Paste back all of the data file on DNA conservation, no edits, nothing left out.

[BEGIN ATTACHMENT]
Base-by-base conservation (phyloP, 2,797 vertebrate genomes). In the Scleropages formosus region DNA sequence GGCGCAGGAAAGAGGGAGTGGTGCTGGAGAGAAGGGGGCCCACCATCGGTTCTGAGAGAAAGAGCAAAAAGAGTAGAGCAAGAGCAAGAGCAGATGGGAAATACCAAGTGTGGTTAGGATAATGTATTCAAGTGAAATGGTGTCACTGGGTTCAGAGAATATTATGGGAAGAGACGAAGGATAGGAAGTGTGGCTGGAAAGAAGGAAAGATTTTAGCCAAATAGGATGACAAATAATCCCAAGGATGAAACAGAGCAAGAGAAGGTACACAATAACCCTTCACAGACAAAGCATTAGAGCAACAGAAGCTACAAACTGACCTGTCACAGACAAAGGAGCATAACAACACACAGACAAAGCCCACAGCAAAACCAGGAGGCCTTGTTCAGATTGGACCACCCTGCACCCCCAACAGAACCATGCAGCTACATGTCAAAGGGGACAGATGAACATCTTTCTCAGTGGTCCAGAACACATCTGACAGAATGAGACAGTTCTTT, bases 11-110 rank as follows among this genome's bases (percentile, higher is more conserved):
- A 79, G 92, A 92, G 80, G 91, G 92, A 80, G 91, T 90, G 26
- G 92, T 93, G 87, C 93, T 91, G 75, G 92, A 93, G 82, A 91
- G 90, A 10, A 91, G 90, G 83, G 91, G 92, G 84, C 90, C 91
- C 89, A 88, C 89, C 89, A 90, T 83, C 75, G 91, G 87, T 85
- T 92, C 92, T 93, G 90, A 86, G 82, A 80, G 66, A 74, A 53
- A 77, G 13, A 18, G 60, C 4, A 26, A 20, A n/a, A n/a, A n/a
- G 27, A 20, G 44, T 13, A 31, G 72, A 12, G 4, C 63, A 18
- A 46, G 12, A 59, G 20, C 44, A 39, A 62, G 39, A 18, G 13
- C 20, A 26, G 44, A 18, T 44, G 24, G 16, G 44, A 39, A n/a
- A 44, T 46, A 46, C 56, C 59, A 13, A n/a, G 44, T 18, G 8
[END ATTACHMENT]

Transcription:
Base-by-base conservation (phyloP, 2,797 vertebrate genomes). In the Scleropages formosus region DNA sequence GGCGCAGGAAAGAGGGAGTGGTGCTGGAGAGAAGGGGGCCCACCATCGGTTCTGAGAGAAAGAGCAAAAAGAGTAGAGCAAGAGCAAGAGCAGATGGGAAATACCAAGTGTGGTTAGGATAATGTATTCAAGTGAAATGGTGTCACTGGGTTCAGAGAATATTATGGGAAGAGACGAAGGATAGGAAGTGTGGCTGGAAAGAAGGAAAGATTTTAGCCAAATAGGATGACAAATAATCCCAAGGATGAAACAGAGCAAGAGAAGGTACACAATAACCCTTCACAGACAAAGCATTAGAGCAACAGAAGCTACAAACTGACCTGTCACAGACAAAGGAGCATAACAACACACAGACAAAGCCCACAGCAAAACCAGGAGGCCTTGTTCAGATTGGACCACCCTGCACCCCCAACAGAACCATGCAGCTACATGTCAAAGGGGACAGATGAACATCTTTCTCAGTGGTCCAGAACACATCTGACAGAATGAGACAGTTCTTT, bases 11-110 rank as follows among this genome's bases (percentile, higher is more conserved):
- A 79, G 92, A 92, G 80, G 91, G 92, A 80, G 91, T 90, G 26
- G 92, T 93, G 87, C 93, T 91, G 75, G 92, A 93, G 82, A 91
- G 90, A 10, A 91, G 90, G 83, G 91, G 92, G 84, C 90, C 91
- C 89, A 88, C 89, C 89, A 90, T 83, C 75, G 91, G 87, T 85
- T 92, C 92, T 93, G 90, A 86, G 82, A 80, G 66, A 74, A 53
- A 77, G 13, A 18, G 60, C 4, A 26, A 20, A n/a, A n/a, A n/a
- G 27, A 20, G 44, T 13, A 31, G 72, A 12, G 4, C 63, A 18
- A 46, G 12, A 59, G 20, C 44, A 39, A 62, G 39, A 18, G 13
- C 20, A 26, G 44, A 18, T 44, G 24, G 16, G 44, A 39, A n/a
- A 44, T 46, A 46, C 56, C 59, A 13, A n/a, G 44, T 18, G 8